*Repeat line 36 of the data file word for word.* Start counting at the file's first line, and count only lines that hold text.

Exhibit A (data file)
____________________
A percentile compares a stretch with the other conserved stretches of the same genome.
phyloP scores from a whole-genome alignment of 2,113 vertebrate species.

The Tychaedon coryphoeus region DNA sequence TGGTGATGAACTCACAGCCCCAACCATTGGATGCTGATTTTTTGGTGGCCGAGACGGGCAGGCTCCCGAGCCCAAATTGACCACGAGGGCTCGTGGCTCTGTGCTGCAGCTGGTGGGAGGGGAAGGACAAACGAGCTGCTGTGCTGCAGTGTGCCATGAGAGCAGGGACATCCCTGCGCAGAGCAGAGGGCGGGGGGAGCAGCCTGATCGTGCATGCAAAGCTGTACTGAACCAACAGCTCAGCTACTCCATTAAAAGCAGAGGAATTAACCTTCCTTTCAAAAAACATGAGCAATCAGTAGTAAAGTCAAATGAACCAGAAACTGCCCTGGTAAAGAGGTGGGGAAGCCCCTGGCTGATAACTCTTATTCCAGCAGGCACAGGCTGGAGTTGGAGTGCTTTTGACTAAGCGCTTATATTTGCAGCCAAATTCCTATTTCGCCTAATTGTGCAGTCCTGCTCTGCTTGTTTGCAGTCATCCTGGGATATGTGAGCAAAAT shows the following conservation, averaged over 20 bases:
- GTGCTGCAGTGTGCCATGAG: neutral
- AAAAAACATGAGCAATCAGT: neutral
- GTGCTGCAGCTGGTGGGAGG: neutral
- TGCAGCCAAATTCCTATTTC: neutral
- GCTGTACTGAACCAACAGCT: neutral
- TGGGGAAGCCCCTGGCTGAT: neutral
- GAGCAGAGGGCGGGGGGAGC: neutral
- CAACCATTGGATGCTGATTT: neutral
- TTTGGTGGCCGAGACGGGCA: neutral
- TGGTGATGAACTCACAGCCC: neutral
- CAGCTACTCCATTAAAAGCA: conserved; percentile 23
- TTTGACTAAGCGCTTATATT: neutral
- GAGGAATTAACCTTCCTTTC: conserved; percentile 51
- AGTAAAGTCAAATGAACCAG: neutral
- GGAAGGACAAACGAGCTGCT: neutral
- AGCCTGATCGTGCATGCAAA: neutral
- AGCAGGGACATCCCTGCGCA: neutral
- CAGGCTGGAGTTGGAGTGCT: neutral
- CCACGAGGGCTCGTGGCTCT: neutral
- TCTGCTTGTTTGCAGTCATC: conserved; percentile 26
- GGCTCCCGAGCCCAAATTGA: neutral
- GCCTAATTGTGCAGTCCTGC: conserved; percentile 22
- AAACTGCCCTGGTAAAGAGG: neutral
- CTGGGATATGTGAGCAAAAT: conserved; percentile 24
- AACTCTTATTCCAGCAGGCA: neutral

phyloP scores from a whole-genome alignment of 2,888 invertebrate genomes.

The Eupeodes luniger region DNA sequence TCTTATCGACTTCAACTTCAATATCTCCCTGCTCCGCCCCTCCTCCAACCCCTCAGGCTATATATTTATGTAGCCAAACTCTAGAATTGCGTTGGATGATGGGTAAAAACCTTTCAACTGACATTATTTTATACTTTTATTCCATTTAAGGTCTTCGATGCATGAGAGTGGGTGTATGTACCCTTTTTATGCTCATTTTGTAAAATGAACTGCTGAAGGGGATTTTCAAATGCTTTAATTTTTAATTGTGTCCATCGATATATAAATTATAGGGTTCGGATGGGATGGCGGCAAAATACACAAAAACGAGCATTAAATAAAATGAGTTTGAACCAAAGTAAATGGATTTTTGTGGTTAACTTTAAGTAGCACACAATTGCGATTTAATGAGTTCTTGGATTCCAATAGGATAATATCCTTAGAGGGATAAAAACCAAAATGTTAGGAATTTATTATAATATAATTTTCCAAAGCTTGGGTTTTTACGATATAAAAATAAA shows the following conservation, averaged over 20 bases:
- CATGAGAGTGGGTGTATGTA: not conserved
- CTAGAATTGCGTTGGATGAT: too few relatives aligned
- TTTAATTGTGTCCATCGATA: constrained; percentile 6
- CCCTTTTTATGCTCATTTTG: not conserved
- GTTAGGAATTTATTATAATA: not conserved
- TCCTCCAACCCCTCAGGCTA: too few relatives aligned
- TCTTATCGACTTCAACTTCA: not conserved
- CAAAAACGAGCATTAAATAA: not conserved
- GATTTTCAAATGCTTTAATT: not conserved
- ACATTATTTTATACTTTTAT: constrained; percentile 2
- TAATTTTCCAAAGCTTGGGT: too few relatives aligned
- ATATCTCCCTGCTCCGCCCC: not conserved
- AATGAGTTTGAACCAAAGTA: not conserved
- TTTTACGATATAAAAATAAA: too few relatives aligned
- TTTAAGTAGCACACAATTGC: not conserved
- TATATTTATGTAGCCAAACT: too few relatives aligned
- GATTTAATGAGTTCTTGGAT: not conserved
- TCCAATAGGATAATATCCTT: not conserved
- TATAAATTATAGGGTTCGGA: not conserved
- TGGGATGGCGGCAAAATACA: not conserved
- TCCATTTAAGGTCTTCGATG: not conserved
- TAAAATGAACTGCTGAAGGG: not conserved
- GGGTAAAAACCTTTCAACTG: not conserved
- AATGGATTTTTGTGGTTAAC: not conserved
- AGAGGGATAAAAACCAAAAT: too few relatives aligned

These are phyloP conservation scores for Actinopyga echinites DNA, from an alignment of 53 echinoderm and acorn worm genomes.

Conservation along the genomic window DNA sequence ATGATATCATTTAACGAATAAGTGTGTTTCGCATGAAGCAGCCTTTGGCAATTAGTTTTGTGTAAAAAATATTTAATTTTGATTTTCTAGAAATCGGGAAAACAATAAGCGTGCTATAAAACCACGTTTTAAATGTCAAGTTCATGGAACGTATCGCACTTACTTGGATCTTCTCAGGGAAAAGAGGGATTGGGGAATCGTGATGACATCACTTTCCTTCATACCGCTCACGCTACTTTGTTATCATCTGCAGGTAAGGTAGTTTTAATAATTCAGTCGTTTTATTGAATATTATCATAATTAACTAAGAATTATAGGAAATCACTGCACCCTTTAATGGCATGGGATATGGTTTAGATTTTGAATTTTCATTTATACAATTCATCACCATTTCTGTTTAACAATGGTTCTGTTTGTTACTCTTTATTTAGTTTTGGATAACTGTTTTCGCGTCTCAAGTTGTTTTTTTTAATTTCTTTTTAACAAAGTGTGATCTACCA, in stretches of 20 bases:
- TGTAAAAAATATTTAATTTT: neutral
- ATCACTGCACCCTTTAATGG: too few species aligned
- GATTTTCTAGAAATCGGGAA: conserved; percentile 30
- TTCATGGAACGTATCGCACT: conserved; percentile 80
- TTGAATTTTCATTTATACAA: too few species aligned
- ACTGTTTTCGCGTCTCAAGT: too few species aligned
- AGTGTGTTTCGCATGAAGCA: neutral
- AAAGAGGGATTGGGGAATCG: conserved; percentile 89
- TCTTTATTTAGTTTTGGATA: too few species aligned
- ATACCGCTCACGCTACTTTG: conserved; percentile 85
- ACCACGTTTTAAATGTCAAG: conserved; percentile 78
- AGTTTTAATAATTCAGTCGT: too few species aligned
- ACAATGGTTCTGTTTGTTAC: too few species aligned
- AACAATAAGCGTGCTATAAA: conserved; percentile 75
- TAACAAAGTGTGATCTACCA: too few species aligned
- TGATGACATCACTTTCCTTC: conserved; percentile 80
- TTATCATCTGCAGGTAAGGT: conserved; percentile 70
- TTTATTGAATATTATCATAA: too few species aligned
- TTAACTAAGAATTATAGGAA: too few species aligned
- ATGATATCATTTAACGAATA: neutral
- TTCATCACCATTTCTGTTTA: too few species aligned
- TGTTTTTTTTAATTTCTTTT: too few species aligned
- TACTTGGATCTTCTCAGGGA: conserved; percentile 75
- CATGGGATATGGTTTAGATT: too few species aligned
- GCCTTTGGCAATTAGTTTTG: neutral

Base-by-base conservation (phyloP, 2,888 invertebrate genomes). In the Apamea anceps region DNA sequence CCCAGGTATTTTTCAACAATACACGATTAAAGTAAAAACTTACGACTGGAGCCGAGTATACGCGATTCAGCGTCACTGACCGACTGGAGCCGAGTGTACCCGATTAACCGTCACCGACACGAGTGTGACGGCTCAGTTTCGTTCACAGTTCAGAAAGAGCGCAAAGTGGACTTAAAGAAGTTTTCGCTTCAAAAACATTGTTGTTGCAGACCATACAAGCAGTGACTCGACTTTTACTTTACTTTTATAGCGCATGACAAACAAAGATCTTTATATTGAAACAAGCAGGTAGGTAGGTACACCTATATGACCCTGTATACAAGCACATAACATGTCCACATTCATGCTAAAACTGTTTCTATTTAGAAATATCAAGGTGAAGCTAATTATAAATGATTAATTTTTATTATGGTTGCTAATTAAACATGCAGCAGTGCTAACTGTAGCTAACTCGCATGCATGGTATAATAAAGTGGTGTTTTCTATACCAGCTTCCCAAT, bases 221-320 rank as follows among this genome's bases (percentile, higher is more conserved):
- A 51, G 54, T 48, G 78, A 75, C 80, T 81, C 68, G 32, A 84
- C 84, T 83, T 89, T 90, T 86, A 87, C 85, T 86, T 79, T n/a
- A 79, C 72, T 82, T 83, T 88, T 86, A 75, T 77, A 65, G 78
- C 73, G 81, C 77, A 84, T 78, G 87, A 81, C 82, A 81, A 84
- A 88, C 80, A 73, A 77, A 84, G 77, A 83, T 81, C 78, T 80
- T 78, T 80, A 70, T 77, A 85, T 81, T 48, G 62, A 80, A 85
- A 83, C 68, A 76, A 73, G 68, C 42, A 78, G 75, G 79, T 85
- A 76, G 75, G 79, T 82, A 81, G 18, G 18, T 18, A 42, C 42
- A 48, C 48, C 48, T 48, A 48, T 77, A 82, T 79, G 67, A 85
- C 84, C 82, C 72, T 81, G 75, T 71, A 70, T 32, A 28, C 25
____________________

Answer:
- TCCTCCAACCCCTCAGGCTA: too few relatives aligned